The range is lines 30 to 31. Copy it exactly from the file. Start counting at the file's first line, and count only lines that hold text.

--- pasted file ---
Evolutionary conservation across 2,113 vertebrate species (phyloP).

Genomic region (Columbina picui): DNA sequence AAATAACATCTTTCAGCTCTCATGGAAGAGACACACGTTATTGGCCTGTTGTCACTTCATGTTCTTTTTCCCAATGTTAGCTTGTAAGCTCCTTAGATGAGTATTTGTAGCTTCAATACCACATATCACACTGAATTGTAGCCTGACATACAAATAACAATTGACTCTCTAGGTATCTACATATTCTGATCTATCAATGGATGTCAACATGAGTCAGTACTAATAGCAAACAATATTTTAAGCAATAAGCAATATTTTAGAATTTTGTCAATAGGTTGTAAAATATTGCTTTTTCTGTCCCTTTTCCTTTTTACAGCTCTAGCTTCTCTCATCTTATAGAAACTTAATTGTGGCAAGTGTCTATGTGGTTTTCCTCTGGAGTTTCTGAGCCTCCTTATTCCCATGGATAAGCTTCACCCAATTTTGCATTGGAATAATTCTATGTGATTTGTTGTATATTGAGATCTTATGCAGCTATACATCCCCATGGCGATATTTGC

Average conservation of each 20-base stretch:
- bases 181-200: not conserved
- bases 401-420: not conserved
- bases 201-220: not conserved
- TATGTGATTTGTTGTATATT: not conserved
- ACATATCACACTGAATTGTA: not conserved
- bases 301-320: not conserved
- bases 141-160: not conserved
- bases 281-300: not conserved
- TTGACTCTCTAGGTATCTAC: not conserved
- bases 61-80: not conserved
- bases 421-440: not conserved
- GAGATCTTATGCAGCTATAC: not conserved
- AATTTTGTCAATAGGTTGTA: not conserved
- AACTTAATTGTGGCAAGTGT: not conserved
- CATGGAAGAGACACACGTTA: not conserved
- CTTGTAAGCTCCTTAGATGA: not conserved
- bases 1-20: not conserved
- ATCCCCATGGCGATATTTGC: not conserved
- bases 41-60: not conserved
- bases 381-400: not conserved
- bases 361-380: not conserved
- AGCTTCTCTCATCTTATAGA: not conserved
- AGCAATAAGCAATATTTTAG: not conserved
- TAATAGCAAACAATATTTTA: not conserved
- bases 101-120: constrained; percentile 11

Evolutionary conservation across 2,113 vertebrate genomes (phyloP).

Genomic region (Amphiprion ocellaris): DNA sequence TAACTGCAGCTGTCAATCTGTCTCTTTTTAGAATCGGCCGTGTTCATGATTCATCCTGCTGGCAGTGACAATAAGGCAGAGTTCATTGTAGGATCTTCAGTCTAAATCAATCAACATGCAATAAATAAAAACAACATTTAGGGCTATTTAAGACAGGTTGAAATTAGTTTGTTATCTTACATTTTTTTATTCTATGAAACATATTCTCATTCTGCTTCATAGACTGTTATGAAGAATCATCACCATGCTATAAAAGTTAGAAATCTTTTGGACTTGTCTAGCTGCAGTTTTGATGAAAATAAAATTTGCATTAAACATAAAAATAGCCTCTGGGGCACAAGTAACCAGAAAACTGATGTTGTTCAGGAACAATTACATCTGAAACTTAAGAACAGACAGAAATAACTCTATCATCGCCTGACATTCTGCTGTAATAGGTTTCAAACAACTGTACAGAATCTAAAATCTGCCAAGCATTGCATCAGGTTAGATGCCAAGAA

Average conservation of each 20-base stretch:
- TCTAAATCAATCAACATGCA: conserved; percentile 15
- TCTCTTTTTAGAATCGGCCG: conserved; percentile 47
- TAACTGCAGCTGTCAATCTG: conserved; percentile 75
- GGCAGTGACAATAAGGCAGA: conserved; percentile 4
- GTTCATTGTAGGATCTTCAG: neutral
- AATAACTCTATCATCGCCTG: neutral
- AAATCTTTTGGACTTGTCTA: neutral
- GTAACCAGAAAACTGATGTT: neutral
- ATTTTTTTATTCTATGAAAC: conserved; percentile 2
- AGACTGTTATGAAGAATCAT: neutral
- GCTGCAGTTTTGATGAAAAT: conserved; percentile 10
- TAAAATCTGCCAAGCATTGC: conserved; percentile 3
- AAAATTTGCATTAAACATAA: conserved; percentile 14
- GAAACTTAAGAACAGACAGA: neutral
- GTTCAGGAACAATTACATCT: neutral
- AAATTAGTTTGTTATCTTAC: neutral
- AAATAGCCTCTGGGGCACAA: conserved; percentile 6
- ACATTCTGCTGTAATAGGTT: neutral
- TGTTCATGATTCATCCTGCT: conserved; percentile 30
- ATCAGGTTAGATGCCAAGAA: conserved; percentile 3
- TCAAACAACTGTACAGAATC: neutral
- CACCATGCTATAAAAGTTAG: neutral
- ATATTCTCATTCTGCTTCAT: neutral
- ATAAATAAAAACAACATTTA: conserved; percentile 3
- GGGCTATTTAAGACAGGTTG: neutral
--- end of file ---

Genomic region (Amphiprion ocellaris): DNA sequence TAACTGCAGCTGTCAATCTGTCTCTTTTTAGAATCGGCCGTGTTCATGATTCATCCTGCTGGCAGTGACAATAAGGCAGAGTTCATTGTAGGATCTTCAGTCTAAATCAATCAACATGCAATAAATAAAAACAACATTTAGGGCTATTTAAGACAGGTTGAAATTAGTTTGTTATCTTACATTTTTTTATTCTATGAAACATATTCTCATTCTGCTTCATAGACTGTTATGAAGAATCATCACCATGCTATAAAAGTTAGAAATCTTTTGGACTTGTCTAGCTGCAGTTTTGATGAAAATAAAATTTGCATTAAACATAAAAATAGCCTCTGGGGCACAAGTAACCAGAAAACTGATGTTGTTCAGGAACAATTACATCTGAAACTTAAGAACAGACAGAAATAACTCTATCATCGCCTGACATTCTGCTGTAATAGGTTTCAAACAACTGTACAGAATCTAAAATCTGCCAAGCATTGCATCAGGTTAGATGCCAAGAA

Average conservation of each 20-base stretch: